Just purchased a property and after doing the survey, I realized my new
neighbor planted a palm on my property...The palm is about 8 feet tall and
has a terra cotta border (round about 3 feet in diameter) with mulch. I am
planning to construct a fence which will cut right through this terra cotta
border with the palm ending on my side completely.
How should I handle this situation? I don't think it is practical to up
root the palm and plant it on their side, nor stopping and starting the
fence and leave a gap where this palm is...
Well since its n yur property yur pretty well free to do what yu want
withit. Don't like Palms, cut it down, need the terracotta materials
for some other project, pull em u and use it. I don;t think the
neighbor is a concern when yu get right dwon to it. But yu need to
decide what its worth in the long run. Just run the fenc alongside the
palm and be done with it, and every now and every now and then tell
the neighbor how much you appreciate his concern for you with planting
a palm on your property, just to rub it in. Maybe he will think twice
the next time he decides to take initiative and do things without
Just Carol A. Gulley
On Sun, 18 Jun 2006 15:47:12 -0400, "miamicuse"
Posted via a free Usenet account from http://www.teranews.com
Perhaps you can explain to this neighbor he unknowingly planted his palm on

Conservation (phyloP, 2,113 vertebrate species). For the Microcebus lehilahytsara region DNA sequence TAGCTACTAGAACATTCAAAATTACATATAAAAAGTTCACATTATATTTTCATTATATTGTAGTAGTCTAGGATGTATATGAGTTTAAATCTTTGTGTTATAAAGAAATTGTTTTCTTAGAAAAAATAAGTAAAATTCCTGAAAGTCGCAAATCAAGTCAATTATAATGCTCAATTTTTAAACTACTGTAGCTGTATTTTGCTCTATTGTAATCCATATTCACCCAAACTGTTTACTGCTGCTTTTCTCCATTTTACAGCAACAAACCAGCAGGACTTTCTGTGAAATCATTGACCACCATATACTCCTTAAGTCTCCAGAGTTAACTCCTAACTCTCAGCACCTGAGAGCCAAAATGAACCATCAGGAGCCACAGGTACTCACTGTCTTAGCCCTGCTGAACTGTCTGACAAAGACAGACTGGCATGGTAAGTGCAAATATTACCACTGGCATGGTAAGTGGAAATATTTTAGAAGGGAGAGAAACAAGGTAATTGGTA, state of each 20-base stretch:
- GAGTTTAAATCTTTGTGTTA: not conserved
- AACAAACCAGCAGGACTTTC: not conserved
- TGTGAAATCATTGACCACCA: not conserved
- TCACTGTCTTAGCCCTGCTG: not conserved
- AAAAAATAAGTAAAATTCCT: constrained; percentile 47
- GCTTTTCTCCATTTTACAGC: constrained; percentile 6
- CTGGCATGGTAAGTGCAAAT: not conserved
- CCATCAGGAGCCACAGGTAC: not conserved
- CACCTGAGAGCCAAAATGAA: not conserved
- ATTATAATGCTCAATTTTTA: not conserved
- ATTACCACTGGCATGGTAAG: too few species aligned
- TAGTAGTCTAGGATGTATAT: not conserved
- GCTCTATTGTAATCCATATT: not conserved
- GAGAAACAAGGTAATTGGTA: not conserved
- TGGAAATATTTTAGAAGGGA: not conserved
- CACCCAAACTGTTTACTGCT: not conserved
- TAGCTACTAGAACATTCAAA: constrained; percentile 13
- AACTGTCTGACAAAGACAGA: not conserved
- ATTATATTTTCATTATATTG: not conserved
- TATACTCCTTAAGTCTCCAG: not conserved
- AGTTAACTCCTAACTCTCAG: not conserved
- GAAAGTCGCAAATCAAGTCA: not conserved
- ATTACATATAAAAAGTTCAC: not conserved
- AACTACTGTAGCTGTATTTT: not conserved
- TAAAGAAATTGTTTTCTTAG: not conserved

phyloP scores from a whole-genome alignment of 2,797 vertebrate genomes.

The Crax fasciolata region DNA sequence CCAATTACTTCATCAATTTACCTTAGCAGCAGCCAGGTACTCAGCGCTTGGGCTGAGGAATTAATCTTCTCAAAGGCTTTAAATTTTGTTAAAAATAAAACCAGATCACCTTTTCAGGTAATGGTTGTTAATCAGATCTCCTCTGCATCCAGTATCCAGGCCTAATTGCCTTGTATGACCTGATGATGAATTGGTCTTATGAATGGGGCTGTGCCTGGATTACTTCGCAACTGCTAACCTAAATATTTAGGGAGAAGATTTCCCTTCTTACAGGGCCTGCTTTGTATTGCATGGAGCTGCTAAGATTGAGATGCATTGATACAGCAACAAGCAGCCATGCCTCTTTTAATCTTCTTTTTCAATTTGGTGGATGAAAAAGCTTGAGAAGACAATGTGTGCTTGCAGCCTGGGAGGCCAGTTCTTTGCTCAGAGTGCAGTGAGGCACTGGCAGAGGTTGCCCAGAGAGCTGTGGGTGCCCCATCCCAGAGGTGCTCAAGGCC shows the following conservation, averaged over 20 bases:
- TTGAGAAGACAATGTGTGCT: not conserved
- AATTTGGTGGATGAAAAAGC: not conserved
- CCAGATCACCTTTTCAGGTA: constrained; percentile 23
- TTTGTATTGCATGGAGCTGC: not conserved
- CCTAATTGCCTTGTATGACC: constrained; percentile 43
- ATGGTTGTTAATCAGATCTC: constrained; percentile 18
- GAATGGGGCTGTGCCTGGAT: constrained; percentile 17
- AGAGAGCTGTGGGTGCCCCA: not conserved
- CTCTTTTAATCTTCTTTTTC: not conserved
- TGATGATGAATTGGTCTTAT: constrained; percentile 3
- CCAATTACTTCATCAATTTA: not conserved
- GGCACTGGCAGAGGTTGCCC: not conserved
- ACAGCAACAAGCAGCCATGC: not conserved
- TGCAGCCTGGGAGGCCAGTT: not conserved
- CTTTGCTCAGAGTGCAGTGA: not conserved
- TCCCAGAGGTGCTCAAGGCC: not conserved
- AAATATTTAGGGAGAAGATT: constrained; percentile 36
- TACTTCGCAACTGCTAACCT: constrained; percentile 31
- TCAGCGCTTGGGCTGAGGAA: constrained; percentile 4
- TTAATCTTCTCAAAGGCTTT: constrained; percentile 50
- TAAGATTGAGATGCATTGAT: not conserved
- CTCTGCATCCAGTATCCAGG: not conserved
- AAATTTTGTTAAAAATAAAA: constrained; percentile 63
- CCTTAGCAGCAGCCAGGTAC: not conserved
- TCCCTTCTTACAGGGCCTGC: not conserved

your land and you plan to run a fence. Get some feedback from him. You
don't want to alienate a neighbor. He may tell you to keep the plant or he
may chose to move it back further onto his land. Find a happy medium if that
It doesn't hurt to try being a good neighbor. A diplomatic approach at
the start is good. Show your neighbor your survey report.
Remember that surveyors sometimes make mistakes. Thus, if your neighbor
disputes the report, offer to delay your fence until the neighbor has
his own survey done. However, set a reasonable deadline for that.
Explain to your neighbor that palms are very easily transplanted, even
with only a minimal root ball. If he still wants it, he should dig it
up and move it to his own property.
Depending on the value of the tree (to your neighbor) it may be
practical (unless you want an on going war) to move it. Have you